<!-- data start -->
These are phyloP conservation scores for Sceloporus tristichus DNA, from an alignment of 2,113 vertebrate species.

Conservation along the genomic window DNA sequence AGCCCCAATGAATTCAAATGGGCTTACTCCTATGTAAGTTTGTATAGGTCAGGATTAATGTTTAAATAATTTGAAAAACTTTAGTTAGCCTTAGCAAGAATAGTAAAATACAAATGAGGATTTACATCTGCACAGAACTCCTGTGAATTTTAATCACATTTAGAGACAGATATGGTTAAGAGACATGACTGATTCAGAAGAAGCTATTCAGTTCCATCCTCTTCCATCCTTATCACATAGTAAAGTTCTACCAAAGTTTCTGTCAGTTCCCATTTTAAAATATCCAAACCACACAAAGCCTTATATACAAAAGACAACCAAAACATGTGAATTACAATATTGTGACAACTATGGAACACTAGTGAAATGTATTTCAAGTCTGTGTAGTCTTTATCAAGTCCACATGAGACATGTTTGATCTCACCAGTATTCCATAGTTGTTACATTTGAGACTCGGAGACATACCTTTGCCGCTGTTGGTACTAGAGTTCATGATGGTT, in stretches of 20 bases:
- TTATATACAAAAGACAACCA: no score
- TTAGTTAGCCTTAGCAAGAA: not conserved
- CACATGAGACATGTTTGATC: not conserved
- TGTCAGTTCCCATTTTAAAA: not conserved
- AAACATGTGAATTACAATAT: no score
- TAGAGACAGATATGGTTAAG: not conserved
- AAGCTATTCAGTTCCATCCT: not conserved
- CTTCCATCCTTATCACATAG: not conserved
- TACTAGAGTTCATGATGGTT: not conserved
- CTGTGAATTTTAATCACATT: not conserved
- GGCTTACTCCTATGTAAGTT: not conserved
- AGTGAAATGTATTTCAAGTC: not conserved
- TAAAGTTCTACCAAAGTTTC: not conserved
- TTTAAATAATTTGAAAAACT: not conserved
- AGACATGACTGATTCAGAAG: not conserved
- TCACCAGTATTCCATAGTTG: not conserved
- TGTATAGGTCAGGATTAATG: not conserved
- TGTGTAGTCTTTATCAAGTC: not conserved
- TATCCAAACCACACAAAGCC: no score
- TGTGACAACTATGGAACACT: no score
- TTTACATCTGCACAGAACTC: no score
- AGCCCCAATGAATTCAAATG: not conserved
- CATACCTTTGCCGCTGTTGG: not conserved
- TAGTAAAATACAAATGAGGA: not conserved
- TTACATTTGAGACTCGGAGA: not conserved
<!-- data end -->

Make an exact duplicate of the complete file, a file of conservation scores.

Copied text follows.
These are phyloP conservation scores for Sceloporus tristichus DNA, from an alignment of 2,113 vertebrate species.

Conservation along the genomic window DNA sequence AGCCCCAATGAATTCAAATGGGCTTACTCCTATGTAAGTTTGTATAGGTCAGGATTAATGTTTAAATAATTTGAAAAACTTTAGTTAGCCTTAGCAAGAATAGTAAAATACAAATGAGGATTTACATCTGCACAGAACTCCTGTGAATTTTAATCACATTTAGAGACAGATATGGTTAAGAGACATGACTGATTCAGAAGAAGCTATTCAGTTCCATCCTCTTCCATCCTTATCACATAGTAAAGTTCTACCAAAGTTTCTGTCAGTTCCCATTTTAAAATATCCAAACCACACAAAGCCTTATATACAAAAGACAACCAAAACATGTGAATTACAATATTGTGACAACTATGGAACACTAGTGAAATGTATTTCAAGTCTGTGTAGTCTTTATCAAGTCCACATGAGACATGTTTGATCTCACCAGTATTCCATAGTTGTTACATTTGAGACTCGGAGACATACCTTTGCCGCTGTTGGTACTAGAGTTCATGATGGTT, in stretches of 20 bases:
- TTATATACAAAAGACAACCA: no score
- TTAGTTAGCCTTAGCAAGAA: not conserved
- CACATGAGACATGTTTGATC: not conserved
- TGTCAGTTCCCATTTTAAAA: not conserved
- AAACATGTGAATTACAATAT: no score
- TAGAGACAGATATGGTTAAG: not conserved
- AAGCTATTCAGTTCCATCCT: not conserved
- CTTCCATCCTTATCACATAG: not conserved
- TACTAGAGTTCATGATGGTT: not conserved
- CTGTGAATTTTAATCACATT: not conserved
- GGCTTACTCCTATGTAAGTT: not conserved
- AGTGAAATGTATTTCAAGTC: not conserved
- TAAAGTTCTACCAAAGTTTC: not conserved
- TTTAAATAATTTGAAAAACT: not conserved
- AGACATGACTGATTCAGAAG: not conserved
- TCACCAGTATTCCATAGTTG: not conserved
- TGTATAGGTCAGGATTAATG: not conserved
- TGTGTAGTCTTTATCAAGTC: not conserved
- TATCCAAACCACACAAAGCC: no score
- TGTGACAACTATGGAACACT: no score
- TTTACATCTGCACAGAACTC: no score
- AGCCCCAATGAATTCAAATG: not conserved
- CATACCTTTGCCGCTGTTGG: not conserved
- TAGTAAAATACAAATGAGGA: not conserved
- TTACATTTGAGACTCGGAGA: not conserved